Silliman et al. (2003) conducted a nonrandomized clinical study to determine the effect of Pycnogenol on antioxidant capacity of serum and urine. The 27 participants were administered either Pycnogenol or placebo in a beverage. Blood samples were collected and analyzed for vitamin C and total antioxidant capactiy (ORAC), and urine samples were collected and analyzed for total phenolics, FRAP (ferric reducing antioxidant potential), and ORAC. There was no significant difference found in the vitamin C or antioxidant status of young healthy adults taking Pycnogenol.
Ni et al. (2002) performed a clinical examination to see if Pycnogenol had an effect on malasma (a common cutaneous hyperpigmentation disorder that primarily affects the sun-exposed areas on women). The study of Pycnogenol in this indication was performed because in earlier studies Pycnogenol had been reported to be an antioxidant several times more effective than vitamin C or E, and to protect against UV-induced radiation. The 30 women with melasma were administered 25 mg Pycnogenol with meals three times daily for 30 days. Pycnogenol was found to be 80% effective in reducing melasma with no adverse side effects observed. The authors noted that many of the participants reported the positive side-effects of pycnogenol treatment improving other symptoms/conditions, such as fatigue, constipation, anxiety, and pains in the body.
Gingival and Dental Health
Kimbrough et al. (2002) tested the effect of a chewing gum with and without Pycnogenol on gingival bleeding and plaque formation in a randomized, double-blind, placebo-controlled study. The 40 participants were instructed to chew gum with or without 5 mg Pycnogenol for the period of 14 days. The Pycnogenol chewing gum significantly reduced gingival bleeding and plaque accumulation.
Smoking-Induced Platelet Aggregation
Putter et al. (1999) tested the effect of Pycnogenol on cigarette smoking-induced platelet aggregation. Measures of increased heart rate and blood pressure due to cigarette smoking were not affected by either Pycnogenol or aspirin in a group of German smokers. However, after 500 mg aspirin or 125 mg Pycnogenol, the increased platelet aggregation induced by smoking in German subjects was prevented. The same study was performed on American smokers, and it took 200 mg to reduce platelet aggregation to significantly over 140 mg or 100 mg Pycnogenol. One advantage of Pycnogenol over aspirin (besides the lower dosage need to produce effect), was that Pycnogenol did not increase bleeding time; whereas, aspirin significantly increased it from 167 to 236 seconds.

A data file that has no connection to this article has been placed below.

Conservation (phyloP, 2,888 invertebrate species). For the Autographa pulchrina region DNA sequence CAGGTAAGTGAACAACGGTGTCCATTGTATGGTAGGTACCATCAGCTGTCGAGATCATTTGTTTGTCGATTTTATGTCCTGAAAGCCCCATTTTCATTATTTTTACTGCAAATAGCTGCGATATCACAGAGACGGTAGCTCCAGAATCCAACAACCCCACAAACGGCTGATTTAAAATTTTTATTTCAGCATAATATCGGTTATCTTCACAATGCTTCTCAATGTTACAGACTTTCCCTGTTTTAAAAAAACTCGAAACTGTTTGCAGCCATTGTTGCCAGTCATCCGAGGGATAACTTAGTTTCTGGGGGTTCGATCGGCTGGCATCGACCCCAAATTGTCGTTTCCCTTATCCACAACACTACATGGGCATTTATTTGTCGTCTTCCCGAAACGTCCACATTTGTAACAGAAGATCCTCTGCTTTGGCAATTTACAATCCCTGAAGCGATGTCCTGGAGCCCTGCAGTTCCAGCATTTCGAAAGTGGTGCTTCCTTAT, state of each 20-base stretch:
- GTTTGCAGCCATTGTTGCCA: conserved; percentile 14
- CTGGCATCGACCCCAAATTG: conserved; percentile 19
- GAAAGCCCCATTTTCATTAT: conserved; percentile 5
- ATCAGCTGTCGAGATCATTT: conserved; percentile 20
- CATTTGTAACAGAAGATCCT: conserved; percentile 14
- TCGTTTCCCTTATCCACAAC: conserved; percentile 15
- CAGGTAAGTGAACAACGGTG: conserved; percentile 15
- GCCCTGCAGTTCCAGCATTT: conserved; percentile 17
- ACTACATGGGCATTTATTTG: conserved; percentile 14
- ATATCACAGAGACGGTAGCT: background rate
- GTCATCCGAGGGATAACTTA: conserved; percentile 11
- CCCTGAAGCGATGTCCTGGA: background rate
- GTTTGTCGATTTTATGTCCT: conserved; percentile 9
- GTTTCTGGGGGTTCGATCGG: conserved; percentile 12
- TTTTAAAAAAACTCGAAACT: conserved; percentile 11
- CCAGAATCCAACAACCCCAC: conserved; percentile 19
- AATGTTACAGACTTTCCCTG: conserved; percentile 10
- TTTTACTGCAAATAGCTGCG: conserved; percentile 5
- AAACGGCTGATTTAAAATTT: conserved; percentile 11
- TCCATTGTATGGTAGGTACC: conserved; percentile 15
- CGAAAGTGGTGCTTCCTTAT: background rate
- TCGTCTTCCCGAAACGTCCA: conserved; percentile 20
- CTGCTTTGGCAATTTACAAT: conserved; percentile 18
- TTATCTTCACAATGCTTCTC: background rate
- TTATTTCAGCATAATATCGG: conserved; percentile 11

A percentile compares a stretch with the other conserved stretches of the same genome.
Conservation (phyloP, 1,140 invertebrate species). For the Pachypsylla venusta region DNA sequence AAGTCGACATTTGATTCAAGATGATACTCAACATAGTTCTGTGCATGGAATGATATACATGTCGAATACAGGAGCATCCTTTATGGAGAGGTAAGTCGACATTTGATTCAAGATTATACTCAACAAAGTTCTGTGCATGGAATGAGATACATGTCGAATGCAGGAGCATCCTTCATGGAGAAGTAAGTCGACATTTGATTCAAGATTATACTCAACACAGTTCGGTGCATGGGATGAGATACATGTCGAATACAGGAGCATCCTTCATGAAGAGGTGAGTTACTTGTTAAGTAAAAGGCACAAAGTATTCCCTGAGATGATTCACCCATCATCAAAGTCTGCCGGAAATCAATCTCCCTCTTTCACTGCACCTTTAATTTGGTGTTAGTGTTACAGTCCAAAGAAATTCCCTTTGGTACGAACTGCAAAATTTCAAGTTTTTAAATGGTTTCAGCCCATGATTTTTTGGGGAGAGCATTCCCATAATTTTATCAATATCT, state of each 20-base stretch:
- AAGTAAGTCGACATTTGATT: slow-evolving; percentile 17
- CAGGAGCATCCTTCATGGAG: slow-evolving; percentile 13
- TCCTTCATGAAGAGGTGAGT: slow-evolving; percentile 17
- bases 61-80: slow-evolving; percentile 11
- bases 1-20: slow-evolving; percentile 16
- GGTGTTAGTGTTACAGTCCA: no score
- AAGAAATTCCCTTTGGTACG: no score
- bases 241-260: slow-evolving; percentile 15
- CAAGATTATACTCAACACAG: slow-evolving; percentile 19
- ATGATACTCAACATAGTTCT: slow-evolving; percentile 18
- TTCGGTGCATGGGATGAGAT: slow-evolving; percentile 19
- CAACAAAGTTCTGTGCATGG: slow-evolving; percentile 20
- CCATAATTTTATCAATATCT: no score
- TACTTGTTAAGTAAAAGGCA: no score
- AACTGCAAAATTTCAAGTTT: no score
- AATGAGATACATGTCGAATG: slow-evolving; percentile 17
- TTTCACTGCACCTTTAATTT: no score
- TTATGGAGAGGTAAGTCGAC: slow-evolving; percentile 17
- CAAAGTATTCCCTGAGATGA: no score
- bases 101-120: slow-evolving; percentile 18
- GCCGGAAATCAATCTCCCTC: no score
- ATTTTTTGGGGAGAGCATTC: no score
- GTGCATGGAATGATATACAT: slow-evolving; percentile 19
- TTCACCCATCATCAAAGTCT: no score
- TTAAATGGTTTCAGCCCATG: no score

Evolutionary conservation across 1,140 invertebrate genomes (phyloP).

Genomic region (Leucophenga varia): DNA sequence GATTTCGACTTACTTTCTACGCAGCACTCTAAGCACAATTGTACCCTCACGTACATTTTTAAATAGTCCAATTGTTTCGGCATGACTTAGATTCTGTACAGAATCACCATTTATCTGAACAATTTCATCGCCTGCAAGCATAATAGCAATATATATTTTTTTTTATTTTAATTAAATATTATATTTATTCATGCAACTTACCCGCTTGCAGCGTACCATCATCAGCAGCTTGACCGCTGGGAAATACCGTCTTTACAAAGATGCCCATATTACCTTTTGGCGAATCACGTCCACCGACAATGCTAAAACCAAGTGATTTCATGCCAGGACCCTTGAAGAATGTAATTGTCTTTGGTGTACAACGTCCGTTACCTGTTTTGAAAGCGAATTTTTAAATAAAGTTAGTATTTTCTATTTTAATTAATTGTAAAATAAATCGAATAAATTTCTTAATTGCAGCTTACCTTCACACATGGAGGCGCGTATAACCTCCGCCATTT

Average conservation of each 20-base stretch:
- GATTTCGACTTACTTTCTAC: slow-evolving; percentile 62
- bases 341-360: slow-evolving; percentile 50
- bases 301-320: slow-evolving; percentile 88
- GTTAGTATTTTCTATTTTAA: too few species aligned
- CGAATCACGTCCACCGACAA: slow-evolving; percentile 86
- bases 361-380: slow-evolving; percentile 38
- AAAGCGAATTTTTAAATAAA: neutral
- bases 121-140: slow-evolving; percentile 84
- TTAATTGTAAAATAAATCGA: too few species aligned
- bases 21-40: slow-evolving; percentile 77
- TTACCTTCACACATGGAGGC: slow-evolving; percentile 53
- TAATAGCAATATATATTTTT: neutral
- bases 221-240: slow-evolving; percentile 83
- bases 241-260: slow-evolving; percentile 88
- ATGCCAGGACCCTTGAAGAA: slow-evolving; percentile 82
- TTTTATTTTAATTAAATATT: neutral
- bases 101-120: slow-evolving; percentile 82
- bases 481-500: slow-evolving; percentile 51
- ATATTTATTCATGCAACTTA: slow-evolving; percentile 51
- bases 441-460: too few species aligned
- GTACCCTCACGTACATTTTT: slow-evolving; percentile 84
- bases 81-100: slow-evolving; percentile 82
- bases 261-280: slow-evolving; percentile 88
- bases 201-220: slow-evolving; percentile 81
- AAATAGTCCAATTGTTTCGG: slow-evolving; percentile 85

Koch (2002) performed an open, controlled comparative study on Venostasin (horse chestnut seed extract) vs. Pycnogenol for the treatment of chronic venous insufficiency (CVI). The 40 participants with CVI were treated with either 600 mg Venostasin or 360 mg Pycnogenol daily for 4 weeks. In addition to assessments of CVI, blood lipid levels were monitored in the study. Pycnogenol was found to be more efficacious for CVI than Venostasin, and additionally improved blood lipid levels, whereas Venostasin did not.
Petrassi et al. (2000) conducted a clinical study with two phases (a randomized double-blind, placebo-controlled phase, and an open phase) to assess the efficacy of Pycnogenol for the treatment of CVI. Treatment of Pycnogenol in each phase was 100 mg, 2-3 times daily for 2 months. Of the 40 participants, 30 were treated with Pycnogenol; whereas 10 were treated with placebo. Pycnogenol was found to significantly reduce the clinical symptomology of CVI, with a lack of side effects or change in blood chemistry and hematologic parameters. The authors concluded it to be an safe and effective therapy for both CVI and related veno-capillary disturbances.
In a double-blind, placebo-controlled study, Pycnogenol was investigated for its efficacy for treating CVI. The 40 patients in the study were given either Pycnogenol (100 mg, three times daily) or placebo for 2 months. Pycnogenol was safely found to significantly reduce the symptomology of CVI compared to placebo (Arcangeli, 2000).
Systemic Lupus Erythematosus
In a pilot study on Pycnogenol for the treatment of systemic lupus erythematosus (SLE), 11 patients were administered Pycnogenol or placebo in addition to the regular treatment protochol. With Pycnogenol treatment a significant reduction of ROS production, apoptosis, p56(lck) activity and erythrocyte sedimentation rate was found. The authors concluded that Pycnogenol could be useful in the treatment of the inflammatory aspects of SLE (Stefanescu et al., 2001)
Safety / Dosage
The dosages of pine bark extract, in the form of Pycnogenol, that have been used in clinical studies ranges from approximately 75-360 mg daily, with 200 mg/daily being the most common dosage for oxidative stress and asthma, and 300 mg daily being most common for venous insufficiency. Dosages as low as 75 mg daily have shown good results on improving melasma in women.
Pycnogenol has been found to exhibit low acute and chronic toxicity, and mild side effects. Side effects were experienced in clinical studies in only a small percentage of participants (Rohdewald, 2002).
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EDITOR'S NOTE: This monograph can be found in The Health Professional's Guide to Dietary Supplements (Lippincott, Williams & Wilkins) by Shawn M. Talbott, PhD and Kerry Hughes, MS.